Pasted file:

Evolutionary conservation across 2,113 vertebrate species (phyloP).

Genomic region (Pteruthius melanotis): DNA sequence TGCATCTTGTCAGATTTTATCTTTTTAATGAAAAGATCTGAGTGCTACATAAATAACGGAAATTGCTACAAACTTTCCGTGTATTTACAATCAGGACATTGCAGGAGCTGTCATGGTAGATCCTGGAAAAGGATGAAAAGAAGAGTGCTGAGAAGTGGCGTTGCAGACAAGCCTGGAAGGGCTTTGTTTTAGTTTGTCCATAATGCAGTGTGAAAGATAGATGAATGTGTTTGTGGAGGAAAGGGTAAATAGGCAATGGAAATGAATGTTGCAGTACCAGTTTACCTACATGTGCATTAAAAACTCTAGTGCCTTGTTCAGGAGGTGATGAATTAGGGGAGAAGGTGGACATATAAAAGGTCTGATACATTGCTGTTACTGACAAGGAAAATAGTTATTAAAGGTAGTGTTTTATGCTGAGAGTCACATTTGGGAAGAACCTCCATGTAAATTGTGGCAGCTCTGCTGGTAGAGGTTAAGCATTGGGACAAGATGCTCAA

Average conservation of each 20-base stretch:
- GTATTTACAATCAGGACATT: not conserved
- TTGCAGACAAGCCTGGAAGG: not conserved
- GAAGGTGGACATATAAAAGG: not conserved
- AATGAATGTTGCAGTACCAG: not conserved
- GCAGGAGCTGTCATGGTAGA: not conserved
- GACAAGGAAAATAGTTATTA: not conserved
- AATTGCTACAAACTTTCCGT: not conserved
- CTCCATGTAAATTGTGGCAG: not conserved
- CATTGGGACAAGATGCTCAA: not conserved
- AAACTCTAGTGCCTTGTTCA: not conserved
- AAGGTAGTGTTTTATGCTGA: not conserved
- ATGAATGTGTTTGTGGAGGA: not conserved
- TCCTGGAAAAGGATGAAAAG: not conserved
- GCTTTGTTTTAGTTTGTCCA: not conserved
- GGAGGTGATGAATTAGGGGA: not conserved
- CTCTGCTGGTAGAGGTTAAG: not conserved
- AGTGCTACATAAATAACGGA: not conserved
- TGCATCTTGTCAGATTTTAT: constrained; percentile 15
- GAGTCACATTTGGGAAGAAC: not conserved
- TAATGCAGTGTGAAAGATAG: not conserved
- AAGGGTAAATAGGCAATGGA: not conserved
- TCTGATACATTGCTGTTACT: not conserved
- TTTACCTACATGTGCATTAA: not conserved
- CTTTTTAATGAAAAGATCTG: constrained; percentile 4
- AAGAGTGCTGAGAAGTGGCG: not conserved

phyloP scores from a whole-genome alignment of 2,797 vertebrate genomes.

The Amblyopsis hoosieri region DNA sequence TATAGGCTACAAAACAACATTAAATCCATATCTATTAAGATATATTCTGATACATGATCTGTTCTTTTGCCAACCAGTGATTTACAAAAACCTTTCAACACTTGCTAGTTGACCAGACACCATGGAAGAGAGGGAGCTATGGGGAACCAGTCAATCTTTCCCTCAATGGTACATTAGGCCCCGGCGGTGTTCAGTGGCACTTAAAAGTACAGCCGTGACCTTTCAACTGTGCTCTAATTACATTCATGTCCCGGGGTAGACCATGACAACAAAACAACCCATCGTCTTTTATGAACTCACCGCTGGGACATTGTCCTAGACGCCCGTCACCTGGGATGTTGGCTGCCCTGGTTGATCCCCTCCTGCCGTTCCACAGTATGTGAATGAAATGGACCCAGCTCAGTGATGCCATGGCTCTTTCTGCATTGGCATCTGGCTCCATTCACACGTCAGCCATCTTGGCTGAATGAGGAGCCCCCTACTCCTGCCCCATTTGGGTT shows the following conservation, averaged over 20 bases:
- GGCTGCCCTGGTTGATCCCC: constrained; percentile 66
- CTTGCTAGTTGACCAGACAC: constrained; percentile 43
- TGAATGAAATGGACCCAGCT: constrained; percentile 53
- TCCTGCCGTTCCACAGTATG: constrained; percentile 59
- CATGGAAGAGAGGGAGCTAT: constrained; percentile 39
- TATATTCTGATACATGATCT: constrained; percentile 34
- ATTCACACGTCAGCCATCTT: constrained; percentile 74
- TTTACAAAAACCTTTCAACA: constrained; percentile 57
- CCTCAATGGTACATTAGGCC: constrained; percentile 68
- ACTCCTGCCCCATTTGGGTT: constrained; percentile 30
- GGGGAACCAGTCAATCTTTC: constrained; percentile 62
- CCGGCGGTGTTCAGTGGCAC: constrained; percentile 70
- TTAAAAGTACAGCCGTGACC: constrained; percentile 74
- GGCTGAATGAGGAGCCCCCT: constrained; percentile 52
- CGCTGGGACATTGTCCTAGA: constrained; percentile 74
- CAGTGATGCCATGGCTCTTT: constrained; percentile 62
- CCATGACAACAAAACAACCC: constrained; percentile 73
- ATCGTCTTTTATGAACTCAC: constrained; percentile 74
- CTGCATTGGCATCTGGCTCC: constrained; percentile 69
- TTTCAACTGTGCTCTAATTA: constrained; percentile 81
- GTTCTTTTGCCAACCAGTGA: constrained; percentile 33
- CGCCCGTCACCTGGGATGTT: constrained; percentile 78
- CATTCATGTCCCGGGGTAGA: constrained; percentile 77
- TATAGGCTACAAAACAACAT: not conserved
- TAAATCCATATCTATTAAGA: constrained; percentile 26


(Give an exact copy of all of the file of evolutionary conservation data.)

Evolutionary conservation across 2,113 vertebrate species (phyloP).

Genomic region (Pteruthius melanotis): DNA sequence TGCATCTTGTCAGATTTTATCTTTTTAATGAAAAGATCTGAGTGCTACATAAATAACGGAAATTGCTACAAACTTTCCGTGTATTTACAATCAGGACATTGCAGGAGCTGTCATGGTAGATCCTGGAAAAGGATGAAAAGAAGAGTGCTGAGAAGTGGCGTTGCAGACAAGCCTGGAAGGGCTTTGTTTTAGTTTGTCCATAATGCAGTGTGAAAGATAGATGAATGTGTTTGTGGAGGAAAGGGTAAATAGGCAATGGAAATGAATGTTGCAGTACCAGTTTACCTACATGTGCATTAAAAACTCTAGTGCCTTGTTCAGGAGGTGATGAATTAGGGGAGAAGGTGGACATATAAAAGGTCTGATACATTGCTGTTACTGACAAGGAAAATAGTTATTAAAGGTAGTGTTTTATGCTGAGAGTCACATTTGGGAAGAACCTCCATGTAAATTGTGGCAGCTCTGCTGGTAGAGGTTAAGCATTGGGACAAGATGCTCAA

Average conservation of each 20-base stretch:
- GTATTTACAATCAGGACATT: not conserved
- TTGCAGACAAGCCTGGAAGG: not conserved
- GAAGGTGGACATATAAAAGG: not conserved
- AATGAATGTTGCAGTACCAG: not conserved
- GCAGGAGCTGTCATGGTAGA: not conserved
- GACAAGGAAAATAGTTATTA: not conserved
- AATTGCTACAAACTTTCCGT: not conserved
- CTCCATGTAAATTGTGGCAG: not conserved
- CATTGGGACAAGATGCTCAA: not conserved
- AAACTCTAGTGCCTTGTTCA: not conserved
- AAGGTAGTGTTTTATGCTGA: not conserved
- ATGAATGTGTTTGTGGAGGA: not conserved
- TCCTGGAAAAGGATGAAAAG: not conserved
- GCTTTGTTTTAGTTTGTCCA: not conserved
- GGAGGTGATGAATTAGGGGA: not conserved
- CTCTGCTGGTAGAGGTTAAG: not conserved
- AGTGCTACATAAATAACGGA: not conserved
- TGCATCTTGTCAGATTTTAT: constrained; percentile 15
- GAGTCACATTTGGGAAGAAC: not conserved
- TAATGCAGTGTGAAAGATAG: not conserved
- AAGGGTAAATAGGCAATGGA: not conserved
- TCTGATACATTGCTGTTACT: not conserved
- TTTACCTACATGTGCATTAA: not conserved
- CTTTTTAATGAAAAGATCTG: constrained; percentile 4
- AAGAGTGCTGAGAAGTGGCG: not conserved

phyloP scores from a whole-genome alignment of 2,797 vertebrate genomes.

The Amblyopsis hoosieri region DNA sequence TATAGGCTACAAAACAACATTAAATCCATATCTATTAAGATATATTCTGATACATGATCTGTTCTTTTGCCAACCAGTGATTTACAAAAACCTTTCAACACTTGCTAGTTGACCAGACACCATGGAAGAGAGGGAGCTATGGGGAACCAGTCAATCTTTCCCTCAATGGTACATTAGGCCCCGGCGGTGTTCAGTGGCACTTAAAAGTACAGCCGTGACCTTTCAACTGTGCTCTAATTACATTCATGTCCCGGGGTAGACCATGACAACAAAACAACCCATCGTCTTTTATGAACTCACCGCTGGGACATTGTCCTAGACGCCCGTCACCTGGGATGTTGGCTGCCCTGGTTGATCCCCTCCTGCCGTTCCACAGTATGTGAATGAAATGGACCCAGCTCAGTGATGCCATGGCTCTTTCTGCATTGGCATCTGGCTCCATTCACACGTCAGCCATCTTGGCTGAATGAGGAGCCCCCTACTCCTGCCCCATTTGGGTT shows the following conservation, averaged over 20 bases:
- GGCTGCCCTGGTTGATCCCC: constrained; percentile 66
- CTTGCTAGTTGACCAGACAC: constrained; percentile 43
- TGAATGAAATGGACCCAGCT: constrained; percentile 53
- TCCTGCCGTTCCACAGTATG: constrained; percentile 59
- CATGGAAGAGAGGGAGCTAT: constrained; percentile 39
- TATATTCTGATACATGATCT: constrained; percentile 34
- ATTCACACGTCAGCCATCTT: constrained; percentile 74
- TTTACAAAAACCTTTCAACA: constrained; percentile 57
- CCTCAATGGTACATTAGGCC: constrained; percentile 68
- ACTCCTGCCCCATTTGGGTT: constrained; percentile 30
- GGGGAACCAGTCAATCTTTC: constrained; percentile 62
- CCGGCGGTGTTCAGTGGCAC: constrained; percentile 70
- TTAAAAGTACAGCCGTGACC: constrained; percentile 74
- GGCTGAATGAGGAGCCCCCT: constrained; percentile 52
- CGCTGGGACATTGTCCTAGA: constrained; percentile 74
- CAGTGATGCCATGGCTCTTT: constrained; percentile 62
- CCATGACAACAAAACAACCC: constrained; percentile 73
- ATCGTCTTTTATGAACTCAC: constrained; percentile 74
- CTGCATTGGCATCTGGCTCC: constrained; percentile 69
- TTTCAACTGTGCTCTAATTA: constrained; percentile 81
- GTTCTTTTGCCAACCAGTGA: constrained; percentile 33
- CGCCCGTCACCTGGGATGTT: constrained; percentile 78
- CATTCATGTCCCGGGGTAGA: constrained; percentile 77
- TATAGGCTACAAAACAACAT: not conserved
- TAAATCCATATCTATTAAGA: constrained; percentile 26